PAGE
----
Evidence of Existence in The Crying of Lot 49
In The Crying of Lot 49, Thomas Pynchon paints a world in which we imbue the things around us with pieces of ourselves, making them evidence of our existence. In a world in which everything from our TVs to our mattresses and the trash in the bottom of our cars is testament to our lives and our being, these things must be preserved so that we do not lose what we have put into them. Should we not take care to preserve this evidence—which is tenuous at best—all record of our existence will inevitably disappear, taking with it all the pieces of ourselves the things around us have absorbed.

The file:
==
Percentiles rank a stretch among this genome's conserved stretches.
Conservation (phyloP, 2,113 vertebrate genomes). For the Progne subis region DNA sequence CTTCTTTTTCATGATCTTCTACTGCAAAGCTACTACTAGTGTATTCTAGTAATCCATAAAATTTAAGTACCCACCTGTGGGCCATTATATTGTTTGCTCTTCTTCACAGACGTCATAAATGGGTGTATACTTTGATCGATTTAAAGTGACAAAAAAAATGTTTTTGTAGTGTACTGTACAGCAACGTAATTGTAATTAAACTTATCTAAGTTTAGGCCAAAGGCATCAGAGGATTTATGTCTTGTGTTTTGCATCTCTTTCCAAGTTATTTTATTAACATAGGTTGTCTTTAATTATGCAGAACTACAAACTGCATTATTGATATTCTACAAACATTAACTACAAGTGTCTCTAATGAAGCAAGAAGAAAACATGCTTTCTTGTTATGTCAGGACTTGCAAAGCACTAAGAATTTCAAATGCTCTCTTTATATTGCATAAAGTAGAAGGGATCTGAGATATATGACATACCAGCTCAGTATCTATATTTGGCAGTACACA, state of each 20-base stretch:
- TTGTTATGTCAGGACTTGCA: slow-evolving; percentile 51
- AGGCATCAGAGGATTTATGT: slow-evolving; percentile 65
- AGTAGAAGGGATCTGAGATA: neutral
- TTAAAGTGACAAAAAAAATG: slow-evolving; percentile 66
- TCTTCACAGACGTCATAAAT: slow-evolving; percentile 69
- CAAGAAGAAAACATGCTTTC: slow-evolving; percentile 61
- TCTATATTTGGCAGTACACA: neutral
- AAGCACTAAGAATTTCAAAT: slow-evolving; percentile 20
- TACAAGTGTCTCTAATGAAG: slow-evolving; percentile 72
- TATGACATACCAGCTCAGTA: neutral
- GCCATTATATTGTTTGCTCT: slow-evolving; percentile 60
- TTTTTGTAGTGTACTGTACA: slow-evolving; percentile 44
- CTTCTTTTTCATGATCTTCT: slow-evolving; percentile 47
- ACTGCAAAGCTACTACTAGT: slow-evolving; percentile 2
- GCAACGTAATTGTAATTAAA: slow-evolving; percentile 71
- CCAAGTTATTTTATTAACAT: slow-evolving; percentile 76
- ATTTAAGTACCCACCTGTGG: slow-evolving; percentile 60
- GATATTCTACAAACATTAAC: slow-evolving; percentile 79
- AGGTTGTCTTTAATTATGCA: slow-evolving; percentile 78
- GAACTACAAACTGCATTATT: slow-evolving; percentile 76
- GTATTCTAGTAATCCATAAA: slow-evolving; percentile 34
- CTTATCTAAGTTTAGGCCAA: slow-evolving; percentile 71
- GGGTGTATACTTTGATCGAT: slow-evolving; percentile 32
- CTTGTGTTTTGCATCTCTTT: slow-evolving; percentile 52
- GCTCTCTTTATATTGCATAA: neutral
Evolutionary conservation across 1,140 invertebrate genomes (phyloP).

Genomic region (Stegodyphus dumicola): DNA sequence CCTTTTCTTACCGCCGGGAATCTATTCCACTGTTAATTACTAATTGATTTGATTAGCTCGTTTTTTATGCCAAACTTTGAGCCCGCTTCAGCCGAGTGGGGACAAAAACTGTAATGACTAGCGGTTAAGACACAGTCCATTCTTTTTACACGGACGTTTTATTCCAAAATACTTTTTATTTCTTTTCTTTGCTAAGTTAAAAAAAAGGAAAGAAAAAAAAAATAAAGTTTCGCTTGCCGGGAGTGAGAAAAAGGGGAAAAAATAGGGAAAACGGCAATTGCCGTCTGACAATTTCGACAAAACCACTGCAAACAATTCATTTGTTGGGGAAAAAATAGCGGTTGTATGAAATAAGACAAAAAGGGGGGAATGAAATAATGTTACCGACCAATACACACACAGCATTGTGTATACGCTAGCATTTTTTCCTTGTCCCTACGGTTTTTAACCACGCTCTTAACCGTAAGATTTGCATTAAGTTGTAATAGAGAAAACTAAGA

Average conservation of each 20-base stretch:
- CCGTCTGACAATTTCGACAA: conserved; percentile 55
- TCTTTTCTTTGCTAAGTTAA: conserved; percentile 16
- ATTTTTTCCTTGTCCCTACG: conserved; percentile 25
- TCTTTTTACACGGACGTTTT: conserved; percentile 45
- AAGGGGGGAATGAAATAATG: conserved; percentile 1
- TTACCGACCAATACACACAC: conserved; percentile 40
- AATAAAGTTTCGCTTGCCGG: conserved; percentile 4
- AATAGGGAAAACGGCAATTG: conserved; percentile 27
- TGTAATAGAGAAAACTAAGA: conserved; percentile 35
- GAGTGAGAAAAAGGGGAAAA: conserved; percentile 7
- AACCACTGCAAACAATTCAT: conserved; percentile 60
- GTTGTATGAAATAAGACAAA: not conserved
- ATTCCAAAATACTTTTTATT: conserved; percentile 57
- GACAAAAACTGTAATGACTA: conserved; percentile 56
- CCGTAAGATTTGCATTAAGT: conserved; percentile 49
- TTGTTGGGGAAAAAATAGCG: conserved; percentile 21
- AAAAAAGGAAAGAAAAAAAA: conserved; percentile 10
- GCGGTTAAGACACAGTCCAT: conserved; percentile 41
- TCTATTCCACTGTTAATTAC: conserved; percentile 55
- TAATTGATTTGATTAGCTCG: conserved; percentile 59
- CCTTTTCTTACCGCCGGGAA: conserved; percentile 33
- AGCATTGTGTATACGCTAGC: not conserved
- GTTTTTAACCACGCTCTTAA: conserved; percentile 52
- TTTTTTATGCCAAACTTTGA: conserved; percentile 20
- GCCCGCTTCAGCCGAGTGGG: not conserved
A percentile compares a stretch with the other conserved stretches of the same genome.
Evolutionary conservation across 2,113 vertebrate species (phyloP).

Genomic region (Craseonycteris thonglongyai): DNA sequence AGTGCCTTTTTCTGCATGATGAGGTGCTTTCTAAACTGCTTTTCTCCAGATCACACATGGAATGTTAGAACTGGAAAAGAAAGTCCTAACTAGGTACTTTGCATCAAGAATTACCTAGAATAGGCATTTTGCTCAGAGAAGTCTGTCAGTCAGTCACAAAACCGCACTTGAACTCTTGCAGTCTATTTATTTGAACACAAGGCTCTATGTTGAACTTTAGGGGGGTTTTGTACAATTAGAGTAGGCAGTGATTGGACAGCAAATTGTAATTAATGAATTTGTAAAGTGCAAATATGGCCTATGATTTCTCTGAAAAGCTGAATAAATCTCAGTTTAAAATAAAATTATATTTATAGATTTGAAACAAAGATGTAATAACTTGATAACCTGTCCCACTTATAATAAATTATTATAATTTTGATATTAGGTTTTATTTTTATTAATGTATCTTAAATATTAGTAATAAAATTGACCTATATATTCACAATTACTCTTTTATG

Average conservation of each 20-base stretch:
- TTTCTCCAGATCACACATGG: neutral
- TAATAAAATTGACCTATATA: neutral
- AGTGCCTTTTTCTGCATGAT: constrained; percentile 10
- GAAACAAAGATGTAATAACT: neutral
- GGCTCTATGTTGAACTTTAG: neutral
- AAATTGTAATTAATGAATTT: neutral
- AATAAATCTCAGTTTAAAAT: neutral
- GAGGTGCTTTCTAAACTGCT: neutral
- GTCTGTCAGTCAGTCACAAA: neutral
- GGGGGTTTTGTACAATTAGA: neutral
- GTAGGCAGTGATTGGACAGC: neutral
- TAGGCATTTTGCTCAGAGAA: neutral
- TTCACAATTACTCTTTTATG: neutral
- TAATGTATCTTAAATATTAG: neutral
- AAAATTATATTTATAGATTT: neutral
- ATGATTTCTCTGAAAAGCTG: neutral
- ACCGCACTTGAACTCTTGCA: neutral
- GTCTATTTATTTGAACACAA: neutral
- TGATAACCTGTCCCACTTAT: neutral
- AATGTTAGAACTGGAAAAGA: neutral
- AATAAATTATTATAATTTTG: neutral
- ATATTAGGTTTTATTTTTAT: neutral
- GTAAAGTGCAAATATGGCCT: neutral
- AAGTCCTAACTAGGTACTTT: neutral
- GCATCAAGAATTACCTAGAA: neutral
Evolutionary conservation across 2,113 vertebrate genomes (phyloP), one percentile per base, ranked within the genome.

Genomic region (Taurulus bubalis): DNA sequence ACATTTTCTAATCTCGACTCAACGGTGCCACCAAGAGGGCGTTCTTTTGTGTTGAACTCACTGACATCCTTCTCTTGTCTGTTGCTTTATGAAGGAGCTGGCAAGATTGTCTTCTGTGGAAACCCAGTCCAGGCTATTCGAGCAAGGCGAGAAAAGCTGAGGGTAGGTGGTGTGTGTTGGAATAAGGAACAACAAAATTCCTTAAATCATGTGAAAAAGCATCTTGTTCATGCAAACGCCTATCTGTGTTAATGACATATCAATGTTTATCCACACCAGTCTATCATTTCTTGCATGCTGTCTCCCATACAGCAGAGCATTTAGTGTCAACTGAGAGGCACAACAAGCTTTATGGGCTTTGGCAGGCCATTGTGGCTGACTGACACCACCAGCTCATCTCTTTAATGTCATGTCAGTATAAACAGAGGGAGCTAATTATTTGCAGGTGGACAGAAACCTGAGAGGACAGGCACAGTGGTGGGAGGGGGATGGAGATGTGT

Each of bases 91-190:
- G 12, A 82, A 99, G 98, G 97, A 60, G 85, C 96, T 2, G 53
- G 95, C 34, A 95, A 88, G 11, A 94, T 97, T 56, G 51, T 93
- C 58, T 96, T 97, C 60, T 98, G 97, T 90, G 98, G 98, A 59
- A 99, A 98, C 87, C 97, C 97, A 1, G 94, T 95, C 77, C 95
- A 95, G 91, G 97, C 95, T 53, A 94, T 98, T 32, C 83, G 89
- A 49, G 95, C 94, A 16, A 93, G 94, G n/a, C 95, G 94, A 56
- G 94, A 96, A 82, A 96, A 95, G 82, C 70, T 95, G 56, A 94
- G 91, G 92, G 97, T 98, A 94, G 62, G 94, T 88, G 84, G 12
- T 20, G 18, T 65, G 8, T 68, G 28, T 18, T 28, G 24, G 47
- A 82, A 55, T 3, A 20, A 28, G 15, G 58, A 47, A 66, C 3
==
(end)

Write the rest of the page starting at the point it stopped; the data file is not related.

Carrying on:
Pynchon introduces us to the idea that we imbue objects in our lives with pieces of ourselves early on with Mucho’s nightmarish description of the used car lot he once worked in. What horrifies Mucho about the car lot is not that people identify with their cars, put so much of themselves into their cars, but that they bring these “motorized, metal extensions of themselves” into his lot and dump them, leaving them and everything in them, everything they mean, behind without a second thought. For Mucho, that cars are extensions of their owners is not a dehumanization of the owners, but a humanization of the cars and a recognition of their importance. Mucho views a car as a very personal matter: the car one owns and uses is an extension of oneself, ones family. It is a microcosm of one’s life and so to put it out on display as these people do so cavalierly is to put one’s life on display, which makes Mucho feel uncomfortably like a voyeur, an idea underlined by his used of the word “naked” to describe the cars. Mucho believes in cars, believes in their ability to hold meaning, to represent their owners. And so it is horrifying to him to have to witness cars abandoned by their owners, for he recognizes that in disposing of these cars, these people are losing everything of themselves which the car has absorbed from them.